Participants Sought for Rheumatoid Arthritis Research Study
The Department of Physiology and the Arizona Arthritis Center at the University of Arizona College of Medicine, in conjunction with the Department of Nutritional Sciences in the UA College of Agriculture and Life Sciences, are seeking individuals with rheumatoid arthritis (RA) who are interested in participating in a four-month study relating to the disease. Participants must be between 20 and 60 years of age, currently taking Remicade, and have no joint replacements.
The Strength-Training and Remicade Study is designed to test the effects of a four-month, individualized, supervised strength-training program in people with RA. Those with RA frequently experience reductions in muscle mass, strength, cardiorespiratory fitness, functional capacity and bone mass and increases in fat mass, fatigue, pain and depression. Thus, RA patients generally are at increased risk for heart disease, diabetes and osteoporosis. Aerobic and strength-training exercise programs have decreased these risks and shown positive outcomes in RA patients. However, more research is warranted to determine the specific intensity, dosage, and duration of strength-training exercise necessary to achieve effective, sustainable outcomes that will help improve the quality of life for those with RA.
The Strength-Training and Remicade Study will be the first continuously supervised, individualized, intensive, isotonic strength-training program with the largest sample size yet studied in the rheumatoid population. Strength-training programs will be tailored to the function and fitness level of each participant to allow for optimal progress and to promote long-term compliance. Study subjects also will be taking Remicade, one of the latest pharmaceutical therapies for RA patients, which has shown great success in improving outcomes in RA patients.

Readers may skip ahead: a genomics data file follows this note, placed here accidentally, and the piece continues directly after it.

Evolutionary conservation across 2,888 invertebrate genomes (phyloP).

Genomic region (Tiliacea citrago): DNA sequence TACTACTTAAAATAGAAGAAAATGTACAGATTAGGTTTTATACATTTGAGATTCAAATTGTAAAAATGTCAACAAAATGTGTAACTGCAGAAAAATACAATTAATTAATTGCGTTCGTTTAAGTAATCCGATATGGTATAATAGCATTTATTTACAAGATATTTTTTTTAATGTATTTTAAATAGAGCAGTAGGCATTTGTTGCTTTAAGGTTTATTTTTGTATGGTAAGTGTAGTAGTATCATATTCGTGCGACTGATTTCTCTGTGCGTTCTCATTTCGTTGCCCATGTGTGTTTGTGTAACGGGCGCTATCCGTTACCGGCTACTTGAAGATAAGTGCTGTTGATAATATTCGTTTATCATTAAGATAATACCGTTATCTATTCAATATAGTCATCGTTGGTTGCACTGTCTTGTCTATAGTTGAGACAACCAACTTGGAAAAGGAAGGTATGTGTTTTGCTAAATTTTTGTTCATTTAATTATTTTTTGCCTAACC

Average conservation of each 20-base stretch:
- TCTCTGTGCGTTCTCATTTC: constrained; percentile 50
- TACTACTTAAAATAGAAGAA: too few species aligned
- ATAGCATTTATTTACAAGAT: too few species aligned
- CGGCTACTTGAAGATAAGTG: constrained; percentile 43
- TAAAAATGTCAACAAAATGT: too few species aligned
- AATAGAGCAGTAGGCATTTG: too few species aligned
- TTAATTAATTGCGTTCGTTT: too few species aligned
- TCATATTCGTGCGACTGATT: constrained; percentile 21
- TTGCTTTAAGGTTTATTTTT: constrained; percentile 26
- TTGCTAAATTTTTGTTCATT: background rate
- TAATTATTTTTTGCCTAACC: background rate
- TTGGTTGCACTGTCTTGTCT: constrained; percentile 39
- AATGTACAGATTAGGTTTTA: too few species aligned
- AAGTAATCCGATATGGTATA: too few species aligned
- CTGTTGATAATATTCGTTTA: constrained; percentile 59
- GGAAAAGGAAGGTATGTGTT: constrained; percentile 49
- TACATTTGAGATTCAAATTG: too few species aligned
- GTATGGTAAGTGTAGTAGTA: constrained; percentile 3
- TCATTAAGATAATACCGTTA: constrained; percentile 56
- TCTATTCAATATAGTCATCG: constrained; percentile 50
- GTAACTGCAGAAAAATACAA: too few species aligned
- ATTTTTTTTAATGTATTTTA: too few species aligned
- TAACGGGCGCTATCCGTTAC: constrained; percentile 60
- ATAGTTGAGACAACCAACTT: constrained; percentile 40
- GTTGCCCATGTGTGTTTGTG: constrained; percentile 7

Previous exercise studies completed in the RA population have included only aerobic, non-weight-bearing or partially weight-bearing exercises, with few resistance or strength-training studies, according to study organizers. Completed studies were limited by small sample sizes, non-randomized design, limited study duration and follow-up or poor adherence. Outcomes have been difficult to compare between studies because of differences in test protocols and equipment and variability in the intensity and type of exercise.
Rheumatoid arthritis is an autoimmune disease of unknown etiology that causes pain, stiffness, swelling and loss of function in the joints and inflammation in other body organs. RA affects more than 2 million Americans, the majority of whom (over 75 percent) are Caucasian and female. The peak onset of the disease occurs between the ages of 20 and 45. Most people with RA exhibit a chronic fluctuating course of disease that, if left untreated, results in progressive joint destruction, deformity, disability and premature death. The life expectancy of a person with RA is reduced by an average of 3 to 18 years, with a mortality rate twice that of the healthy U.S. population.
For information about participating in the Strength-Training and Remicade Study, contact Hilary Flint-Wagner, MPH, UA Department of Physiology, by telephone at 621-7592 or by e-mail at firstname.lastname@example.org